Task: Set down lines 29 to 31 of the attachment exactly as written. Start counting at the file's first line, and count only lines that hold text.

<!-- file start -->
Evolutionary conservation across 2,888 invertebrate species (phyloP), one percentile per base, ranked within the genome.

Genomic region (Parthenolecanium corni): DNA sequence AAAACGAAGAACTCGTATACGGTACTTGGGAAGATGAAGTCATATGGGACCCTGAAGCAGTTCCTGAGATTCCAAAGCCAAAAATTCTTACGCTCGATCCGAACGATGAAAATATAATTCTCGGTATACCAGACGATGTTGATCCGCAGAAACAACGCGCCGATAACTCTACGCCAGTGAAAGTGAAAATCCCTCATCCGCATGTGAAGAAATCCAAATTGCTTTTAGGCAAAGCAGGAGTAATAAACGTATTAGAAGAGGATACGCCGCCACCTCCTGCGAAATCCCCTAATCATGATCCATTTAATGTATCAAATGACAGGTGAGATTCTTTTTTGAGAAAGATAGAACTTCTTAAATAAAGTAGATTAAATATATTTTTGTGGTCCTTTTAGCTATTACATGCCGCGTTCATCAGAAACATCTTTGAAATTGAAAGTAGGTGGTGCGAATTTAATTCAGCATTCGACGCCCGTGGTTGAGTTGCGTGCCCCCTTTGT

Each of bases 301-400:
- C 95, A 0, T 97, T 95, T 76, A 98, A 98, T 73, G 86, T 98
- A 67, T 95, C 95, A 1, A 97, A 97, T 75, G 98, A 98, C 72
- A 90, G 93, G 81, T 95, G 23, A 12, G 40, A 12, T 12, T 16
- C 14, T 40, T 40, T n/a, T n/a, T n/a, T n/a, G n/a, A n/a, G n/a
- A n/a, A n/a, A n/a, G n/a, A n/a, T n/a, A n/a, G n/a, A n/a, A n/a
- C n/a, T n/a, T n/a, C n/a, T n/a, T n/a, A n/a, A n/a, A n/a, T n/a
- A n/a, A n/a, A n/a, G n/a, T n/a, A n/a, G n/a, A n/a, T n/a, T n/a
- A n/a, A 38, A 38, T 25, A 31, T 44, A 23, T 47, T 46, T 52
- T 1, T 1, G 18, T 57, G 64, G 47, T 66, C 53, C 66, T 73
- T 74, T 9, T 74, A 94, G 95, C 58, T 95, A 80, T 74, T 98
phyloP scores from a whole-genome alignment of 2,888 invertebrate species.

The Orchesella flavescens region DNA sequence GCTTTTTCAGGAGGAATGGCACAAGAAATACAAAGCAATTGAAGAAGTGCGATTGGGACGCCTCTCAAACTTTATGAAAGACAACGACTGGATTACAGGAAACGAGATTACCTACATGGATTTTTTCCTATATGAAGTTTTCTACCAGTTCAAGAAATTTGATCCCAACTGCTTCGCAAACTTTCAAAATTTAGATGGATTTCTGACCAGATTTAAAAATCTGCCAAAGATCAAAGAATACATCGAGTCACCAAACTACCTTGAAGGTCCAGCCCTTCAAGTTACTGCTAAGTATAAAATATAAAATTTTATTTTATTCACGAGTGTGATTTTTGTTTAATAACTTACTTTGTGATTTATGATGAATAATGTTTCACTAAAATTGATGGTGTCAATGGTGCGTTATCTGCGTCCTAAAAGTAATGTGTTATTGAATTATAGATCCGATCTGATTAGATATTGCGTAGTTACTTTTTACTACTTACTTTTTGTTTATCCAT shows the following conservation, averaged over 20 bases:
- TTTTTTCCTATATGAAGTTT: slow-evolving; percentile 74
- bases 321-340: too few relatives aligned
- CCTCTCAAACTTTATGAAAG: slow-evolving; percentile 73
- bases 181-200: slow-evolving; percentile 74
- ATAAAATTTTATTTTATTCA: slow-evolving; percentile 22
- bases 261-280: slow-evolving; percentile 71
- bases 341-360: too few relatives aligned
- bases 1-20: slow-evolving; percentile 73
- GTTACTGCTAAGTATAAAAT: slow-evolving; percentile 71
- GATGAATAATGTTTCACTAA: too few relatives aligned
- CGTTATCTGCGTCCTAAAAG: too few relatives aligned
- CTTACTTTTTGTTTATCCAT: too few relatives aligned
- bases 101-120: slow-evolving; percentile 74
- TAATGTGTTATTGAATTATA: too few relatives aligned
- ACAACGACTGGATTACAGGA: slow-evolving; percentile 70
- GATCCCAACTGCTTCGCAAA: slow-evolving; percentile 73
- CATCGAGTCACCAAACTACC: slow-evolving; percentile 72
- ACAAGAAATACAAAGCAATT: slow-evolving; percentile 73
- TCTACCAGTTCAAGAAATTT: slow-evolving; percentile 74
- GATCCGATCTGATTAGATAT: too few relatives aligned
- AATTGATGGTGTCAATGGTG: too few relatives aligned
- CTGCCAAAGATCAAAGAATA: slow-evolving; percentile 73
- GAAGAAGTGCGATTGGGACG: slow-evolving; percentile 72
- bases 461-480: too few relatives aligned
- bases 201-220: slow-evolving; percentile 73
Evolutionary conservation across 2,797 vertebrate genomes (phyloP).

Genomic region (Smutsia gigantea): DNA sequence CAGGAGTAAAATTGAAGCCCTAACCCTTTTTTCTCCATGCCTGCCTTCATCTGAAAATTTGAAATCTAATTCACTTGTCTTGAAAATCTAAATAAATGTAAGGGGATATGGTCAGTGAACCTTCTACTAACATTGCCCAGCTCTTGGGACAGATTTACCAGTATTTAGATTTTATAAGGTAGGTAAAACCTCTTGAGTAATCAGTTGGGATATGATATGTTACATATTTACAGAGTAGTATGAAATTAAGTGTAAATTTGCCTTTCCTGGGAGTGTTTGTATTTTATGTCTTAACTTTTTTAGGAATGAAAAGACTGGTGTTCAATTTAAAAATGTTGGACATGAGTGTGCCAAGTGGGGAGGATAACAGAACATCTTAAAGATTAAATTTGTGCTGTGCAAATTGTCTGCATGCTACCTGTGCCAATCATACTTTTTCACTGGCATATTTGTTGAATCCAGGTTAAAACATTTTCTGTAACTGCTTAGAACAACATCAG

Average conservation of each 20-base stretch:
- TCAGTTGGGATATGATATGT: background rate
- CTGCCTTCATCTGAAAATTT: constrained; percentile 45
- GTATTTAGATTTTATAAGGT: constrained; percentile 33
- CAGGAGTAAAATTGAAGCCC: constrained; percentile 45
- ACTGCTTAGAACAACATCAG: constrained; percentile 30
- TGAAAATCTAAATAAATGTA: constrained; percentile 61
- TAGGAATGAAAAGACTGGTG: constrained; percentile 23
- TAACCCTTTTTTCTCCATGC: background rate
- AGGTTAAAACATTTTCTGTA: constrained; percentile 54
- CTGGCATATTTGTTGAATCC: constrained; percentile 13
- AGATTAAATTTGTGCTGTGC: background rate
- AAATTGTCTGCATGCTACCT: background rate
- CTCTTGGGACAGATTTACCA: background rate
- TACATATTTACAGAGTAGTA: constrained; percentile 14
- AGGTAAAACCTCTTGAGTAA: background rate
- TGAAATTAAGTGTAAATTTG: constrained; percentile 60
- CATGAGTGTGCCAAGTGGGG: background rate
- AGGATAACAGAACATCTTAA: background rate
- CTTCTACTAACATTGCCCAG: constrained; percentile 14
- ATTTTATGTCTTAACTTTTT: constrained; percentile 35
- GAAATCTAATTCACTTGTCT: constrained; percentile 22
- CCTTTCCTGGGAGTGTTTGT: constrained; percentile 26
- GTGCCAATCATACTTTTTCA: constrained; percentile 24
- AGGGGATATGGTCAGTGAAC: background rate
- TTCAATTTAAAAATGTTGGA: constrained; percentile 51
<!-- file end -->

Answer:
- TAATGTGTTATTGAATTATA: too few relatives aligned
- ACAACGACTGGATTACAGGA: slow-evolving; percentile 70
- GATCCCAACTGCTTCGCAAA: slow-evolving; percentile 73